• @thebusybee: Many systems can be made simpler if timings are predictable than if they aren't. On an asynchronous-read part, sampling a byte three times and then computing (read1 | read3) & read2 may be simpler than adding wait conditions, especially if there's a guaranteed limit on the difference in propagation delay between bits within a single part.
    – supercat
    Nov 15, 2021 at 21:41

If the memory works at the same speed as Z80 (DRAM cycle time is 1 CPU clock cycle), DMA can have the memory at the speed of least 2 cycles out of 3, presuming that every Z80 memory access gets exactly single DRAM cycle.

This idea was implemented in some russian ZX-Spectrum clones, among which the most known one is "Pentagon".

A similar idea is used in Amiga computers, where 68000 CPU is able to run off chip memory without wait cycles (provided there's not too many bitplanes and other DMAs are on).

upd: As @cjs has some doubts in my statements, here is an example diagram containing clock, Z80 cycles, some Z80 signals and how DRAM cycles could be scheduled. The pattern shown is valid for an instruction like LD IX,[addr].

Z80 cycles vs DRAM cycles

upd2: In pentagon ZX clone, video fetch requires at least 2 bytes in every 4-clock video cycle (which maps to 8-pixel byte shown on the screen). It could be seen from a diagram, that video will always have that amount, with just wasting possible additional accesses.

  • What kind of memory speeds compared to Z80 speeds are we talking about. For typical early 2 MHz and later 4 MHz Z80 systems, were typical contemporary memory speeds up to that, or would one have to use much faster memory than was commonly used?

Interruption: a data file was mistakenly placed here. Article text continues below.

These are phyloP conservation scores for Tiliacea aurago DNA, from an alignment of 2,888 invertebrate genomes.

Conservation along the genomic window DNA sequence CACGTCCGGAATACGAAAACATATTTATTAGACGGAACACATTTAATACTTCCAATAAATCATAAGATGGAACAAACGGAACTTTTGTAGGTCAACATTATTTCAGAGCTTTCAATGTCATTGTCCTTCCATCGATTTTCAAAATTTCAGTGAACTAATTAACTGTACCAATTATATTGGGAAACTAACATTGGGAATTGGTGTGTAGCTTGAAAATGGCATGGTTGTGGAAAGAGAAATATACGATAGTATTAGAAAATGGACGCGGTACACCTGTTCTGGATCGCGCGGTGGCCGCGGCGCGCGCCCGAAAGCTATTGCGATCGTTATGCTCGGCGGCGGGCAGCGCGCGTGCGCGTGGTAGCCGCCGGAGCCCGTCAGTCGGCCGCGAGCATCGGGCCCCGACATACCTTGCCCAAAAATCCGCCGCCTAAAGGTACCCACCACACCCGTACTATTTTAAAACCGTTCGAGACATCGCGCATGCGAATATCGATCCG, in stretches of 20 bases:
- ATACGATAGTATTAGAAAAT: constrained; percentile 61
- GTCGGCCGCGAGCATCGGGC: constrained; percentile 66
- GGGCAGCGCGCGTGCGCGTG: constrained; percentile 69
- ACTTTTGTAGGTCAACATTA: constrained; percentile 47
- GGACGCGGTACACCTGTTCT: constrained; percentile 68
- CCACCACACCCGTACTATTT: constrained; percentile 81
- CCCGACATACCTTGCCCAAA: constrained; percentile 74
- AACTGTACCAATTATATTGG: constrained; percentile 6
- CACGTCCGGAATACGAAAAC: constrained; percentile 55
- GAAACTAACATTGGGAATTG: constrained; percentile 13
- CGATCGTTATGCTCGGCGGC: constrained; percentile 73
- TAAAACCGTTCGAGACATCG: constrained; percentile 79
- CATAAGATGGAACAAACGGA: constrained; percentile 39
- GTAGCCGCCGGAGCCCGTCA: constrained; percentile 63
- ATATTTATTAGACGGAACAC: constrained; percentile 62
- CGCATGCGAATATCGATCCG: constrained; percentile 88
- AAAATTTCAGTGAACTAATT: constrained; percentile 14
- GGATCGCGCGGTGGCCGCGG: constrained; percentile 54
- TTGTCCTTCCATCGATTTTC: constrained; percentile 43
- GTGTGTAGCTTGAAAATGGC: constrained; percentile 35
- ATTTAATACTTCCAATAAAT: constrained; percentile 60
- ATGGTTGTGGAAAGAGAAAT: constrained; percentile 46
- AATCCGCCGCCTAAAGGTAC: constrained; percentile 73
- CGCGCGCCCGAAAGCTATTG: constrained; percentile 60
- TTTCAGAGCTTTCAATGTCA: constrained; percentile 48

– cjs
    Nov 15, 2021 at 23:59
  • Obviously for 2MHz Z80 the same 500 ns cycle time memory as used in C64 would fit. For 4Mhz, one needs 250 ns cycle time memory.
    – lvd
    Nov 16, 2021 at 2:37
  • That seems to contradict Raffzahn's answer, where he said the video would have to run "way slower than the CPU. And even in that case it might need buffering and/or insert wait states in fringe cases." What am I missing here? Perhaps you could edit your answer to add the cycle sequences for this, so they could be compared with Raffzahn's?
    – cjs
    Nov 16, 2021 at 6:46
  • 1
  • @cjs so I updated my answer with a diagram.
    – lvd
    Nov 17, 2021 at 15:52

To answer the specific question in a very literal way:

was it possible on the Z80 to set things up so that the subsystem would always get that bandwidth and yet the CPU would never be paused or slowed, as can be done on the 6502?

Yes. The Galaksija is a computer that does this. The display subsystem gets full bandwidth and the CPU is not technically slowed down.

What sort of compromises, if any, would be involved in doing this? (By "compromise" I'm thinking of differences in behaviour that you would not have had if you had used dual-ported RAM to share the memory.)

The compromise is limiting the opcodes that may be executed while the display is running.